The multiple discursive frameworks born through “reception theory” require continual re-touching; the horizon will never stand still, and so we seek to stand in, and re-shift, these horizons, again.
Dancing on this shifting ground, the “ethos” (and perhaps ethic) of the workshop draws on both the aesthetic traditions of reception and the moves toward more explicitly political theorisations; where political theory is placed in direct, and reciprocal, relationships with past narratives (whether they be Plato’s relationship with Hannah Arendt or Thucydides’ love affair with Nietzsche).
The notion that theory is in some way always already ethical has been the focus of much Levinasian scholarship. However, this workshop differs from that tradition with the concern for re-addressing the place of racial, sexual, gendered, class and environmental differences and inequalities, as central for the re-shaping of “reception” and “ethics”. By focusing on these diverse and all too marginalised positions, the place for both ethics and receptions to be re-touched beyond any neutral standpoint can be given (and received).
Drawing on Irigaray’s ideas of “ethics” as a critical site for sexual difference, and therefore for re-reading discursive practices, thinking through “ethics” can become the site for re-shaping “discourse” as a whole. And it is perhaps crucial that, like Judith Butler’s radical re-shaping of the horizon of Antigone, Irigaray too, re-reads and re(con)ceives Classical narratives as central to her ethics of sexual difference: per-forming a relationship with Aristotle, that God-Father of Western philosophical ethics.
Further, the work of Adriana Cavarero urges readers/receivers to confront the need for re-thinking ethics (and reading) away from narrow philosophical borders, towards a relational ontology which is reciprocal. That Cavarero’s work on narrative theory and ethics is read through explicit receptions of canonical classical texts offers a good horizon of contact between the various themes.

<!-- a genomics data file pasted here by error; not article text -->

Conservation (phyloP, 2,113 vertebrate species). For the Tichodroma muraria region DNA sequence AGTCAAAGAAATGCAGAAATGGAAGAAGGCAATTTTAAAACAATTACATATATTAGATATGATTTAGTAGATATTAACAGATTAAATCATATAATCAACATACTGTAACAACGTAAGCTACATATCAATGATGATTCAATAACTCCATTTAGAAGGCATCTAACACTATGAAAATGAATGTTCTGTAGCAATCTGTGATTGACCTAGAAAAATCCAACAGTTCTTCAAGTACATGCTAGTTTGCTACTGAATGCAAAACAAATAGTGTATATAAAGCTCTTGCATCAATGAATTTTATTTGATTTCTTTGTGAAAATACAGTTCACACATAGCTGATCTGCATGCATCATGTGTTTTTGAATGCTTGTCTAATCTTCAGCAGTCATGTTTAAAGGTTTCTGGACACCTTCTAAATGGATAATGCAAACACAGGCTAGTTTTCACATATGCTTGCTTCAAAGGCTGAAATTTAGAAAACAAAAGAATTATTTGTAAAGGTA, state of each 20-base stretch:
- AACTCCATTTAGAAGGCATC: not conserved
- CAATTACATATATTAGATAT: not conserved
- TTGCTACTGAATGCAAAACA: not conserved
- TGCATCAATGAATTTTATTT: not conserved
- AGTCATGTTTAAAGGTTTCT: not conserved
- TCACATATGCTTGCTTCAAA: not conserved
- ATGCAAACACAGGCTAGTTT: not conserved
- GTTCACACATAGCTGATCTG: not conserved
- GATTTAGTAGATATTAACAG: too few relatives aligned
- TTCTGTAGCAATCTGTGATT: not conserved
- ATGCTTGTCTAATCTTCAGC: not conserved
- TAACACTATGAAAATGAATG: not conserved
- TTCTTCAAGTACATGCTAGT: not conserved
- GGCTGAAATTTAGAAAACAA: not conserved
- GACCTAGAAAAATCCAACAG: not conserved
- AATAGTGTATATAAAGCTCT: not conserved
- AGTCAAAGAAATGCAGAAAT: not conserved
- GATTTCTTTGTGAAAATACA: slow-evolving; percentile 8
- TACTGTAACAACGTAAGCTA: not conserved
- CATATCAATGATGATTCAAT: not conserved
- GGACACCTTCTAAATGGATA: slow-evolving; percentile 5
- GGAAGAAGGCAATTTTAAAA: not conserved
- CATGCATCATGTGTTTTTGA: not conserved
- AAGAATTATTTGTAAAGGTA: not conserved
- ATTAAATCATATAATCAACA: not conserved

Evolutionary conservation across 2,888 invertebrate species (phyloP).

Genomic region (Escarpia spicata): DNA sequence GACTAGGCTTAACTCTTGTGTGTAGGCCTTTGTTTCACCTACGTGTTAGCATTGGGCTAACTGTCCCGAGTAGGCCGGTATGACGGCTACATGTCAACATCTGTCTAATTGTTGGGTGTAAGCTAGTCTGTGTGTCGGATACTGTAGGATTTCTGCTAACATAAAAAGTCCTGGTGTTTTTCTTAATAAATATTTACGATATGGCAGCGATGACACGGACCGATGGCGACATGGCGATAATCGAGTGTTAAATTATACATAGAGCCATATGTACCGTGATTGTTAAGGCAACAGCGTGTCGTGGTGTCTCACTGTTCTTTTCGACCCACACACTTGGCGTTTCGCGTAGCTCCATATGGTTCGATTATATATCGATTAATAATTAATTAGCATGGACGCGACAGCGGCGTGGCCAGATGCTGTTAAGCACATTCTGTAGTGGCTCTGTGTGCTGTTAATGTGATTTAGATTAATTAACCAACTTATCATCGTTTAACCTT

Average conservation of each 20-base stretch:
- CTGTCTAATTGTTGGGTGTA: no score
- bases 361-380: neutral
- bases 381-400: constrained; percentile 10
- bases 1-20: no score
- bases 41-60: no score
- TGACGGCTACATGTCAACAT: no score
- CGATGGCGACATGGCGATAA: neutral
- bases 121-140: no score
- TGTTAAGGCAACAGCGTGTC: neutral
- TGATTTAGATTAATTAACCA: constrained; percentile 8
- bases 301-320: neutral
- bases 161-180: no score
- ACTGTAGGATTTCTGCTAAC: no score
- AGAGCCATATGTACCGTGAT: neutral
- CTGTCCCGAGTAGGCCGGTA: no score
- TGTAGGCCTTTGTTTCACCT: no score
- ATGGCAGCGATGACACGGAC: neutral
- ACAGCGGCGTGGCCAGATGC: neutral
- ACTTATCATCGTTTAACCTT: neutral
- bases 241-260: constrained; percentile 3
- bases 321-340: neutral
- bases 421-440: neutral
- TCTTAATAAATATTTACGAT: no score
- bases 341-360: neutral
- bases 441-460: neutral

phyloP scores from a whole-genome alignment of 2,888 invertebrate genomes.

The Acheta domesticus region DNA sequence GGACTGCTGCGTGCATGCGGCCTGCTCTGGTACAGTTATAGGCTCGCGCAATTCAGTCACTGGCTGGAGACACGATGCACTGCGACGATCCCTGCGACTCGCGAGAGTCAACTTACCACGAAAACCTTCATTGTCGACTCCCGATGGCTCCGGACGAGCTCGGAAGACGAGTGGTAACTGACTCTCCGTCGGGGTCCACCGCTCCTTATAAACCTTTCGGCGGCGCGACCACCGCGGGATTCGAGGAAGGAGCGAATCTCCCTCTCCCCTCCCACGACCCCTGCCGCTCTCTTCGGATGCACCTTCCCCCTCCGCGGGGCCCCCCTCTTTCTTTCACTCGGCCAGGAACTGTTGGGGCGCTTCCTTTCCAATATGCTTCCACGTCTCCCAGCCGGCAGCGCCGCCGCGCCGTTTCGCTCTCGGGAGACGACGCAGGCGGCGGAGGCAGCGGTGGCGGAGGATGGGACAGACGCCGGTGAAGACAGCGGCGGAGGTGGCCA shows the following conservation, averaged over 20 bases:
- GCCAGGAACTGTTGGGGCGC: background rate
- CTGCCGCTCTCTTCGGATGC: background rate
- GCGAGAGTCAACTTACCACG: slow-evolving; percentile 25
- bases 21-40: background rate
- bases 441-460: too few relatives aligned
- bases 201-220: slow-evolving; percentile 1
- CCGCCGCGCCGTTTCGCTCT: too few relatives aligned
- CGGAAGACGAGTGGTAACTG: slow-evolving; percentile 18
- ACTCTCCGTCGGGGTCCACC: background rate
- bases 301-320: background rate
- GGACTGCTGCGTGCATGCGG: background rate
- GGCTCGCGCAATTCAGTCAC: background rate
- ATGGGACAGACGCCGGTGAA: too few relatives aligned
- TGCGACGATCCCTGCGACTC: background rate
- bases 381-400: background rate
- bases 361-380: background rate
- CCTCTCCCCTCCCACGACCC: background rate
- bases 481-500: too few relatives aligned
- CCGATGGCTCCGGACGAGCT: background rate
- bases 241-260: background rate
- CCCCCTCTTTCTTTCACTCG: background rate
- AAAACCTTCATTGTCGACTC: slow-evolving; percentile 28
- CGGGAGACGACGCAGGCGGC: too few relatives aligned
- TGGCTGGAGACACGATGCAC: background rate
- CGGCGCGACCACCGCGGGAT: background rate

The conversation between “Classical” texts and contemporary ethical issues isn’t limited to feminist positions. Growing concerns about the impact of scholarship on environmental sustainability, the development of eco-criticism as a nuanced response to texts and ethical issues, and the need for sustainable pedagogical practices, also performs this relationship with e.g. Virgil’s poetry now being firmly in-bedded with eco-criticism traditions. This workshop offers the place for thinking around sustainability, ecology, and the place of academia to be really fine tuned and critically re-addressed.
The place of “Classical Reception” within Imperialist, Totalitarian, Misogynistic, Racist…. Violent discourses—where “Classics” seems so complicit and implicit in the framing of such narratives of power and cruelty—will be engaged with, and responded to, in critically self-aware gestures.
The opening up of textual responses to voices beyond the traditional horizons of Classics, receptions, texts, marks a step towards re-shaping relationships with power and exclusion which so colour (and whitewash) Classical “traditions”.
It is these relations (many, varied and indeed conflicting); these persistent, repeated and re-shaping, relationships that the workshop seeks to address.